calculate reasonable figures to any level of certainty required. In fact, even without plant specific data, a person can take weather station data at nearby sites and make a very reasonable calculation of net capacity in any month. Yet, we don’t bother. I suggest we should.
To add a realistic summer capacity to other measures of capability would have two positive effects on discussions of renewable energy.
First, with regard to discussions of power supply margins, one notices that government agencies treat the margin that new renewables add to the grid on the basis of nameplate rating6. This does not present much negative effect as long as wind and solar remain minor contributors to the seasonal net power landscape. However, as renewables attempt to reach the 40% to 50% of capacity envisioned in renewable portfolios, then people eventually will have to acknowledge that 1MW of nameplate wind power added to a system is actually only 160kW in the operation of that system in August.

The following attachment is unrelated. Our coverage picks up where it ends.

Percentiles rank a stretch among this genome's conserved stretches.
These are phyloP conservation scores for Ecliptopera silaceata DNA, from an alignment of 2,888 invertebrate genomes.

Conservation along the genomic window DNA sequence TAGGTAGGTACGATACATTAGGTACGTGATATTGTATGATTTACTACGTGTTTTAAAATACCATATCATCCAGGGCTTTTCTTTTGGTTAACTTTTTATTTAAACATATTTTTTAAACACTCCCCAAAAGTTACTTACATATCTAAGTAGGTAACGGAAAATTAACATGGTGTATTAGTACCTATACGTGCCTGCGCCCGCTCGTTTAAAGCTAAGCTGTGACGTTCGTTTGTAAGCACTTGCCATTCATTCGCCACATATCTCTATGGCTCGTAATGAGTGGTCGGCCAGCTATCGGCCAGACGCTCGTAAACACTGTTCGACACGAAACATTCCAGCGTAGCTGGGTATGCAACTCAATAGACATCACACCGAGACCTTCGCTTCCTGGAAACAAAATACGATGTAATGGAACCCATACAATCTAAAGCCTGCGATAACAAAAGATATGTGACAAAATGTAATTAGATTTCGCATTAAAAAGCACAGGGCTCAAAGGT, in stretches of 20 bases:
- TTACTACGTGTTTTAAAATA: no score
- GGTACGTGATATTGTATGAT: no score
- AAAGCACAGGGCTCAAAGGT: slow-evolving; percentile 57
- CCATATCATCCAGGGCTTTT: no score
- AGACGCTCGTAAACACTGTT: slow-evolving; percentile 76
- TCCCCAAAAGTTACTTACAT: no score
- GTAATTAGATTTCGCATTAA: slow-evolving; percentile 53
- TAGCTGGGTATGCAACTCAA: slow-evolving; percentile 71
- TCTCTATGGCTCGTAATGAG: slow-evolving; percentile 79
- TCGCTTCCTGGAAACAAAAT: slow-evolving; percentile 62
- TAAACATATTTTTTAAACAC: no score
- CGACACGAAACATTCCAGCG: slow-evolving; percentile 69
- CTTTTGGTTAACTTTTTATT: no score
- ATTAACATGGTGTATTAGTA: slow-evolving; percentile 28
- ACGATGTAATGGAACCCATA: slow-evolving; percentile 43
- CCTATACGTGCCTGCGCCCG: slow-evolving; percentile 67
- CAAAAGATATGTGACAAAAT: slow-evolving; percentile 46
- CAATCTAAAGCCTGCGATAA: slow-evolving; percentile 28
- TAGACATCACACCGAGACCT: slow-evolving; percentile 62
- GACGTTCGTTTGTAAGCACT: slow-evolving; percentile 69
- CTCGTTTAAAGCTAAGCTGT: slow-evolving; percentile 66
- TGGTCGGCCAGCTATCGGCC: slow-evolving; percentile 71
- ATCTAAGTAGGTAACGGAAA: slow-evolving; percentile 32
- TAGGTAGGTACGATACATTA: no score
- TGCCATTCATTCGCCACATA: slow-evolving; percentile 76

Second, the so-called penetration of renewables into a system is often made on the basis of nameplate rating, or on actual generation with renewables being given priority to the grid. This has the pernicious effect of making renewables appear simple to integrate, and making renewable portfolios appear trouble free to mandate. To offer something like a worst summer month net capacity to augment other capability measures for renewable plants wouldn’t perfectly capture the complexity that uncertainties present, but it would inject more realism into any discussion. It would at minimum provide an explicit nod to the amount of overbuild required to make a reliable grid from renewables.